One City

by Jerry Kolber, IDP, follow me on Twitter . For more about the IDP check out The Intderdependence Project website

As talk turns to turkey, pilgrims, stuffing, and Black Friday, I offer you the best and most accurate children’s Thanksgivingpresentation I’ve ever seen, in the spirit of a favorite book of mine Lies My Teacher Told Me. I’ve learned a lot more about actual American history in the past tenyears than I did in my entire thirteen years in the public schoolsystem. It’s not always pretty, but it’s good to know where ourassumptions come from

This year, my Thanksgiving theme is “enough”.  I’m nearly done reading Lynne Twist’s terrific book The Soul of Money, and she makes a great point throughout about moving from a you-or-me world to a you-and-me world.  It’s all about questioning your own assumptions about what abundance and wealth means.

Engagement with others too often becomes over-simplified into what is usually labelled the liberal attitude of “I feel guilty for having what you don’t have so let me give you some” vs. the attitude frequently labelled conservative which goes “I worked my butt off for what I’ve got so you better earn yours too.” 

Both attitudes miss the not-quite-middle ground which is that none ofus fail, or succeed, based on the five minutes we see in our personalrearview mirror.  There’s so much more going on that we’ll never beable to draw an exact flowchart of how we got where we are(cough-cough-interdependence) and it seems like more and more peopleare coming to the realization that the pathway to liberation for all ispaved with cooperation and compassion.

In particular, even mainstream religions are trying to figure out howto take the “Stewardship of the Earth” stuff as seriously as they takea lot of the other easier to implement words in the bible.  This is agood thing, but challenging, as “Stewardship of the Earth” has notmeant much more than “hey this is a nice place to build a church…orfactory…or McMansion” to most of us for the last one hundred years.

So this year, I’m going with “enough” instead of “plenty”.  There’senough food in the world to feed everyone, but solving the hungerproblem isn’t an issue of getting the food that’s over here hauledhalfway around the world over to there. It’s not about “earning aliving”. It’s not about dropping buckets of money on hungry populaces. It’s about empowering people to figure out that despite perhaps beingtold all their lives that they must be dependent on outsiders orstarve, that they have the resources -enough resources – to participatein the global economy. Inner city, war-torn country, sub-Saharanwasteland – there are people there with the same ingenuity as you orme.  Dropping food and money has failed. Any “let me solve this foryou” or “you figure it on your won” approach is destined to fail.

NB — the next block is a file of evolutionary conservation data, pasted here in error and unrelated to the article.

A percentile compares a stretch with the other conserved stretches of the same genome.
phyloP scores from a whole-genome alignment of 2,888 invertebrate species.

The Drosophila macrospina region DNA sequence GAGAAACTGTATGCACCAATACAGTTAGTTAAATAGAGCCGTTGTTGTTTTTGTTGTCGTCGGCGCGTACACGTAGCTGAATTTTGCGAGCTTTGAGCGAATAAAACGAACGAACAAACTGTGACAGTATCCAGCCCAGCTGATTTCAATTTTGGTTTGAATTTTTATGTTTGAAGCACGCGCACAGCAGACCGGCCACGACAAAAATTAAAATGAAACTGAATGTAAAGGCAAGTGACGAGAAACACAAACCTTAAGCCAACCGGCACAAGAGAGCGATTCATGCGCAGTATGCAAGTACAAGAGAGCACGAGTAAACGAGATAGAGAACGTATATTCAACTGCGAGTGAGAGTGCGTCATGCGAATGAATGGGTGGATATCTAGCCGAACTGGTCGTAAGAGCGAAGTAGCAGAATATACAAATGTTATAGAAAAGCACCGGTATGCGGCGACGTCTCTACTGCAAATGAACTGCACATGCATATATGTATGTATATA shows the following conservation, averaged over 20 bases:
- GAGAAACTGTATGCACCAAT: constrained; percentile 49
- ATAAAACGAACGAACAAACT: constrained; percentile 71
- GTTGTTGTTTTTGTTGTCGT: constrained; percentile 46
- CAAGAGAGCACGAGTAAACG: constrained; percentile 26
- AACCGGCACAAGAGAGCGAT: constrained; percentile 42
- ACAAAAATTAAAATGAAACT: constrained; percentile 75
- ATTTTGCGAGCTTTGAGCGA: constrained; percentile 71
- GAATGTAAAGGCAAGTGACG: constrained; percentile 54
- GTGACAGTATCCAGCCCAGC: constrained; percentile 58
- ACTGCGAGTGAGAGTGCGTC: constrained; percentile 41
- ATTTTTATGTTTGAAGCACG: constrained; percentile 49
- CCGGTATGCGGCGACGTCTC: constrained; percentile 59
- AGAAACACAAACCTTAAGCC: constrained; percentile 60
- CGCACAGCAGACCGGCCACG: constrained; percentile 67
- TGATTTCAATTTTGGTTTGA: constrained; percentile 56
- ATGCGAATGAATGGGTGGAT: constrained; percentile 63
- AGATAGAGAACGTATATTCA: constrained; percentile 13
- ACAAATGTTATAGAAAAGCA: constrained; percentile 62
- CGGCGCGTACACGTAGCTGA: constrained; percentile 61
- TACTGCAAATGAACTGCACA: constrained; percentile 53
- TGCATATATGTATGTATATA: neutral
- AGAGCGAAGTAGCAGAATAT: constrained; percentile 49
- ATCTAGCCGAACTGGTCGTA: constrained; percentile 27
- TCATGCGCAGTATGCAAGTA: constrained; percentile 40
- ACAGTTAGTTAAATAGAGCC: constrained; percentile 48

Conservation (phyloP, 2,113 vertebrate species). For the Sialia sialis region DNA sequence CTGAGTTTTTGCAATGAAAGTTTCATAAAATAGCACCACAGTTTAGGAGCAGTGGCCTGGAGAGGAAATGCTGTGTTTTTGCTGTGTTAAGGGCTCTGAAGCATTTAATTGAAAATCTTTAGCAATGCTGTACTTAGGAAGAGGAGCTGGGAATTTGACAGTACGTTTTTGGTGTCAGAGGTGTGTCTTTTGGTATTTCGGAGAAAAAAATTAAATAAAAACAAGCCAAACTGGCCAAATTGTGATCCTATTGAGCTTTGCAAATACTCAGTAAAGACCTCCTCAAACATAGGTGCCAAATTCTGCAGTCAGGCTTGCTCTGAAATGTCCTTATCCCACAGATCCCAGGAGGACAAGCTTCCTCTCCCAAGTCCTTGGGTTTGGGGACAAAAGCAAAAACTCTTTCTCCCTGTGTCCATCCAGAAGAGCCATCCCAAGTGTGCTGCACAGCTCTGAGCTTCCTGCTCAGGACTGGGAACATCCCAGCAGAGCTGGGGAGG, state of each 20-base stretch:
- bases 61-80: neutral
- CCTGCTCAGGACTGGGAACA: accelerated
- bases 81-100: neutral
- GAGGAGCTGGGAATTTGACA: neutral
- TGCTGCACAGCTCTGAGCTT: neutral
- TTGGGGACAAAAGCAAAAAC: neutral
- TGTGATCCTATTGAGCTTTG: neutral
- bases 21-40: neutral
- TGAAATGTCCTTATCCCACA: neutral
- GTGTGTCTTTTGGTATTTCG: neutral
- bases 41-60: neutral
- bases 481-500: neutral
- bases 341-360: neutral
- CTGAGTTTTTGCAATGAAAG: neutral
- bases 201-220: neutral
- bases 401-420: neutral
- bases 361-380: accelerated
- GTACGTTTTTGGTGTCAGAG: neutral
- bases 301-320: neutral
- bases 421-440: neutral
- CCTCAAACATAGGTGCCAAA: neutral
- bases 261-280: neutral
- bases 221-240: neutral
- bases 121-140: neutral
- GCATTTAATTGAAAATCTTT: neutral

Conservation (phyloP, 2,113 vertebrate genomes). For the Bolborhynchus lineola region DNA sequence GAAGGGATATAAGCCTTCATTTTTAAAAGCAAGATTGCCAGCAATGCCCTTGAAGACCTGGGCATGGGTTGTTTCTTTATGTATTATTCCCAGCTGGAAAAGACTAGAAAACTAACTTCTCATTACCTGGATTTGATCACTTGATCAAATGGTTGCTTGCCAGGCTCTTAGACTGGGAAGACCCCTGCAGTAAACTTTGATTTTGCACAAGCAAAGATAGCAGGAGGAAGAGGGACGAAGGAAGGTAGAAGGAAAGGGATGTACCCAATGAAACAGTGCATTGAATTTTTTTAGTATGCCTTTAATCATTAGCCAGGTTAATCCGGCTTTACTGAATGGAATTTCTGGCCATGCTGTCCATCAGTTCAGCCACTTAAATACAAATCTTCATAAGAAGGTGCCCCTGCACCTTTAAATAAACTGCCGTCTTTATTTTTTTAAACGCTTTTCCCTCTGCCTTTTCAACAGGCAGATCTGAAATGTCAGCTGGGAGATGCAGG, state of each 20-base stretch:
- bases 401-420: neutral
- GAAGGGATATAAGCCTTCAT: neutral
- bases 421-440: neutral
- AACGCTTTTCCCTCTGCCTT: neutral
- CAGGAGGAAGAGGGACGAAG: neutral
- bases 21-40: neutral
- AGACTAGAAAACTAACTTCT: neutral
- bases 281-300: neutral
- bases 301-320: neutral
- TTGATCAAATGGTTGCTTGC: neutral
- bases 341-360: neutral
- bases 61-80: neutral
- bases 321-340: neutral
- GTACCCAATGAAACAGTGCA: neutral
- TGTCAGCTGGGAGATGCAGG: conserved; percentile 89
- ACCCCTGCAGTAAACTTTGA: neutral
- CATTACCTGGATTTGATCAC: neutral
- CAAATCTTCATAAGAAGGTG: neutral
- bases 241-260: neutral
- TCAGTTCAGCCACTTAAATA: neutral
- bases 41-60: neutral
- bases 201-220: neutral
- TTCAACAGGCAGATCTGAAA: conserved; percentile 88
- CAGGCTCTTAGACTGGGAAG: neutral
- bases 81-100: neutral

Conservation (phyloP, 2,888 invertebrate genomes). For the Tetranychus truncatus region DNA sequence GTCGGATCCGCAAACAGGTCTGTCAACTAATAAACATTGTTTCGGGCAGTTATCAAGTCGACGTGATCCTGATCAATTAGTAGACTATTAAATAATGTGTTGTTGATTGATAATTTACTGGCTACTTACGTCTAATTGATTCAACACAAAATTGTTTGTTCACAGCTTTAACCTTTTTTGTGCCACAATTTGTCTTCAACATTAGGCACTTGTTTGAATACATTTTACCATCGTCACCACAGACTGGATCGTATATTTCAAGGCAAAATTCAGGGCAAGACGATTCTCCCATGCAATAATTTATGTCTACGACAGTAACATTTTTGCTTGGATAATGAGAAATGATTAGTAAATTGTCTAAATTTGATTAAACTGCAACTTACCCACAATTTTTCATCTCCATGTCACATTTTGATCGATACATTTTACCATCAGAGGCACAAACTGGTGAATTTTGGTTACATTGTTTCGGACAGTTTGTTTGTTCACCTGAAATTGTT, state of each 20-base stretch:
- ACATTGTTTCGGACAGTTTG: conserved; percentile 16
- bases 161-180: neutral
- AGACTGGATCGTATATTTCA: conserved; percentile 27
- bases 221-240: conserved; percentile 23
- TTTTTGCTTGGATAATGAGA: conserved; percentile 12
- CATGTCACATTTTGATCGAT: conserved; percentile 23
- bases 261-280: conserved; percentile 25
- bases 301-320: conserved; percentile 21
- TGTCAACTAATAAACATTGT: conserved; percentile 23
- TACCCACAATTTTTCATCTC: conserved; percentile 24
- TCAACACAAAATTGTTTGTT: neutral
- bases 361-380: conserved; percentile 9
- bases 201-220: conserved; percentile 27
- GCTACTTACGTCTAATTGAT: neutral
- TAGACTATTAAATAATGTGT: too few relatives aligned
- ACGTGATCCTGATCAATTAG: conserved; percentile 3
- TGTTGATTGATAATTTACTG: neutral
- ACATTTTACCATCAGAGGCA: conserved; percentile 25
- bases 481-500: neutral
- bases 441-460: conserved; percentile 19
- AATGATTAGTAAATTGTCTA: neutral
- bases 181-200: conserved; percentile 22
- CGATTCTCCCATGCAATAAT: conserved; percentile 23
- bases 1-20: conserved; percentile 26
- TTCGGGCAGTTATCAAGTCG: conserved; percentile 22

We’re not going to solve world hunger or climate change or poverty orrights issues with math equations, despite our belief in numbers andcommerce. We’re also not going to solve it by some unrealistic “returnto Eden” mentality.  When the native Americans were forced off theirland by the first Americans, we began a slow but steady degradation andhumiliation of intuition and instinct and earth knowledge in thiscountry.  Only now are we realizing that the way out of many of themesses we are in is to mix in a little magic with our math. 

In his book One City,IDP founder Ethan Nichtern makes the observation that”Assumptions…become the source code from which all our beliefs arecompiled.” If we want to know what our assumptions are, just lookaround at how we do things.  The world is full of options; how thingsare is never how things have to be.   The most compassionate act ofcharity may be sitting and listening and helping someone learn how toinvestigate their own beliefs about their world. And the greatest gift I can give myself is to deepen my own practice of mindfulness and meditation to become ever more present in this moment.

Every act of over-eating, over-building, over-agression, over-sleeping, over-dosing, over-over-loading, over-working, and over-anything comes from a fear that the present moment doesn’t offer “enough”.  But it always does. It’s just really hard to realize that on a moment to moment basis.

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